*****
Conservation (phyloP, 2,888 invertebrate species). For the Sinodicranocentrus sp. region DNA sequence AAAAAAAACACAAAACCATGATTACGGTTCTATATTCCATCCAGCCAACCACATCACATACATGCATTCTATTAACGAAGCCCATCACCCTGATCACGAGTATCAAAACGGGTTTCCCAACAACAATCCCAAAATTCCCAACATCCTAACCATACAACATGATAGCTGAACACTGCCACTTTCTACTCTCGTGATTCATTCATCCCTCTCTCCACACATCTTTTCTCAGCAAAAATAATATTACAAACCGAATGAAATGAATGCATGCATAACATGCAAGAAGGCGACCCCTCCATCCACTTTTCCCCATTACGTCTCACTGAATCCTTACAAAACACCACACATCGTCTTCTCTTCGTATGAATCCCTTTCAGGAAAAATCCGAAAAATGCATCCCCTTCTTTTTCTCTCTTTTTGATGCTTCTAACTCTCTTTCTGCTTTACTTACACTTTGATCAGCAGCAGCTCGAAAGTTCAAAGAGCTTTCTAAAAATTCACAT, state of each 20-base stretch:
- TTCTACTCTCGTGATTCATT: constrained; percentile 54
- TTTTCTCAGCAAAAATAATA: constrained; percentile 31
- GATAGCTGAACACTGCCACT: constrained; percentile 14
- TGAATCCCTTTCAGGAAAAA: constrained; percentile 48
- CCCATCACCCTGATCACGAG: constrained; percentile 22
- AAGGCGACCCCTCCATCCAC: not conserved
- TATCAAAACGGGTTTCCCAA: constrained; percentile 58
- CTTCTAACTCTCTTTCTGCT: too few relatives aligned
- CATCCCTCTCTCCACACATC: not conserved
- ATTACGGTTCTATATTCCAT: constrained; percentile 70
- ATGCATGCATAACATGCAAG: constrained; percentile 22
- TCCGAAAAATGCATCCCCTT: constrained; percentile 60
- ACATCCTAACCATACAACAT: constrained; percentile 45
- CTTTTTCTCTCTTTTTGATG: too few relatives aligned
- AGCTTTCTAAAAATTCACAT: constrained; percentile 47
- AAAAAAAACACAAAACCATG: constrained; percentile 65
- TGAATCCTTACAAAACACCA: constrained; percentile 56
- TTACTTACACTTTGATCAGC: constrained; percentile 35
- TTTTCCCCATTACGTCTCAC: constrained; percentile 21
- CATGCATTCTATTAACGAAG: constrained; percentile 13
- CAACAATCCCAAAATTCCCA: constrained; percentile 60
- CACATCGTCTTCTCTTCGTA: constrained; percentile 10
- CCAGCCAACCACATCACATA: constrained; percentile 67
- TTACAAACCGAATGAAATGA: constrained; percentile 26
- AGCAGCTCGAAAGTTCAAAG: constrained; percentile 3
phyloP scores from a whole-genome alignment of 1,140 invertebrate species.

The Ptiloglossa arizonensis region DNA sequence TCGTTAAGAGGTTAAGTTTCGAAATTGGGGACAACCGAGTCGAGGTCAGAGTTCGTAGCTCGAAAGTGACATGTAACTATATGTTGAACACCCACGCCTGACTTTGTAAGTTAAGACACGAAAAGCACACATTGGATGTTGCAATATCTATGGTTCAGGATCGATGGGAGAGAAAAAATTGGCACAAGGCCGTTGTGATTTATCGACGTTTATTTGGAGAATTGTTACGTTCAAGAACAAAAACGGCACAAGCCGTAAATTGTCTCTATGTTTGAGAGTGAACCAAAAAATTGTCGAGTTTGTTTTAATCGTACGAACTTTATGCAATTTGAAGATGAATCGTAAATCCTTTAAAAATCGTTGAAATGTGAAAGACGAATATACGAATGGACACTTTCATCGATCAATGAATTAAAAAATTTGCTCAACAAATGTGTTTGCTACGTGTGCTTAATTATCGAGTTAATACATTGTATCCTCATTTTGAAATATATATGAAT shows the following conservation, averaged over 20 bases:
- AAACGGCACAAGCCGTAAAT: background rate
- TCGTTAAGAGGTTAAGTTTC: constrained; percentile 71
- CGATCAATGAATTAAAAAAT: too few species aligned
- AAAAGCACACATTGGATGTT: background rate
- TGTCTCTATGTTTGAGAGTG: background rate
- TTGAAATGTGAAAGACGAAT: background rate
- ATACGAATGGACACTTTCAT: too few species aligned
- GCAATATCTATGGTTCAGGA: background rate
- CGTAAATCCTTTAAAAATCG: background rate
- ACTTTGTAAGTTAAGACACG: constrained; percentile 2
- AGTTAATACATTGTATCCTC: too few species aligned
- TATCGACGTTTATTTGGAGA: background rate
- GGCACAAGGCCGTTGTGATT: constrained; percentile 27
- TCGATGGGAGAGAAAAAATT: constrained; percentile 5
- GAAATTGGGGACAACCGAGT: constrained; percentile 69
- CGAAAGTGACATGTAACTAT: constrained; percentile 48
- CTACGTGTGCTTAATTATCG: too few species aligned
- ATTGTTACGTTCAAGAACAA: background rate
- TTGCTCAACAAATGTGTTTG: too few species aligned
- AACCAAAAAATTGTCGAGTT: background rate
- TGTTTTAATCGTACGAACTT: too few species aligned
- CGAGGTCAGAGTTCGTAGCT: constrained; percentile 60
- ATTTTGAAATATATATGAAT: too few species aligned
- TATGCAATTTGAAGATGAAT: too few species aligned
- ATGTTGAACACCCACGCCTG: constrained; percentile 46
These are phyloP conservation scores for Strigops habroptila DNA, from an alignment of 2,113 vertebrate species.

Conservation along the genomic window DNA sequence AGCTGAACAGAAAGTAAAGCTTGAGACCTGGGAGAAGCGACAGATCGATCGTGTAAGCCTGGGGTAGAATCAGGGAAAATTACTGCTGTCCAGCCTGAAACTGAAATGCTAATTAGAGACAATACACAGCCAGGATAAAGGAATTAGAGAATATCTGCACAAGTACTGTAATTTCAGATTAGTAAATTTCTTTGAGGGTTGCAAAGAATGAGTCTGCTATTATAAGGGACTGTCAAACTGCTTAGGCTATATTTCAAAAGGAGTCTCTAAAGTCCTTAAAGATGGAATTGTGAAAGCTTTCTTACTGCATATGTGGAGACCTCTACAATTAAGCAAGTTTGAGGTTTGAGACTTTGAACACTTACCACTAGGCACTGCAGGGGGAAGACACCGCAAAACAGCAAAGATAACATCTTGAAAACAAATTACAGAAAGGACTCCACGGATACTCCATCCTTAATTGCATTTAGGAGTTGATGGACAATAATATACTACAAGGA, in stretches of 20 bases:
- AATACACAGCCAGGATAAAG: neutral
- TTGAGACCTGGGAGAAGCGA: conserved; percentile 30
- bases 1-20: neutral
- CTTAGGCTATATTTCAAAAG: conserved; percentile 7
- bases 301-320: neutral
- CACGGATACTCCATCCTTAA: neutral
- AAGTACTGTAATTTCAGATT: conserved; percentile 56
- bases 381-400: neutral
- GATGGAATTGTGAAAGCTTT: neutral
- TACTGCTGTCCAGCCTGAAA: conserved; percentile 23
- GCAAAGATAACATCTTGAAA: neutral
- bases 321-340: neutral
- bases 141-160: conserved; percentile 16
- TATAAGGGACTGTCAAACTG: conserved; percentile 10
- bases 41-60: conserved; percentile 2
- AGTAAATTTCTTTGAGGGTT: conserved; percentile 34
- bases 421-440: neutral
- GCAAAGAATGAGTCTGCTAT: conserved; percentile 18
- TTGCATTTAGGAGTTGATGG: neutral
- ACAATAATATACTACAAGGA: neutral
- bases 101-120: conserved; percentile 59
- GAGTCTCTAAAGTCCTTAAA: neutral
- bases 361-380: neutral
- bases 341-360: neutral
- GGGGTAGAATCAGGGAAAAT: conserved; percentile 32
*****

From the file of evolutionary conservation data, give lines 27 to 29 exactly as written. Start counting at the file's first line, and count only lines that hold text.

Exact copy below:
phyloP scores from a whole-genome alignment of 1,140 invertebrate species.

The Ptiloglossa arizonensis region DNA sequence TCGTTAAGAGGTTAAGTTTCGAAATTGGGGACAACCGAGTCGAGGTCAGAGTTCGTAGCTCGAAAGTGACATGTAACTATATGTTGAACACCCACGCCTGACTTTGTAAGTTAAGACACGAAAAGCACACATTGGATGTTGCAATATCTATGGTTCAGGATCGATGGGAGAGAAAAAATTGGCACAAGGCCGTTGTGATTTATCGACGTTTATTTGGAGAATTGTTACGTTCAAGAACAAAAACGGCACAAGCCGTAAATTGTCTCTATGTTTGAGAGTGAACCAAAAAATTGTCGAGTTTGTTTTAATCGTACGAACTTTATGCAATTTGAAGATGAATCGTAAATCCTTTAAAAATCGTTGAAATGTGAAAGACGAATATACGAATGGACACTTTCATCGATCAATGAATTAAAAAATTTGCTCAACAAATGTGTTTGCTACGTGTGCTTAATTATCGAGTTAATACATTGTATCCTCATTTTGAAATATATATGAAT shows the following conservation, averaged over 20 bases:
- AAACGGCACAAGCCGTAAAT: background rate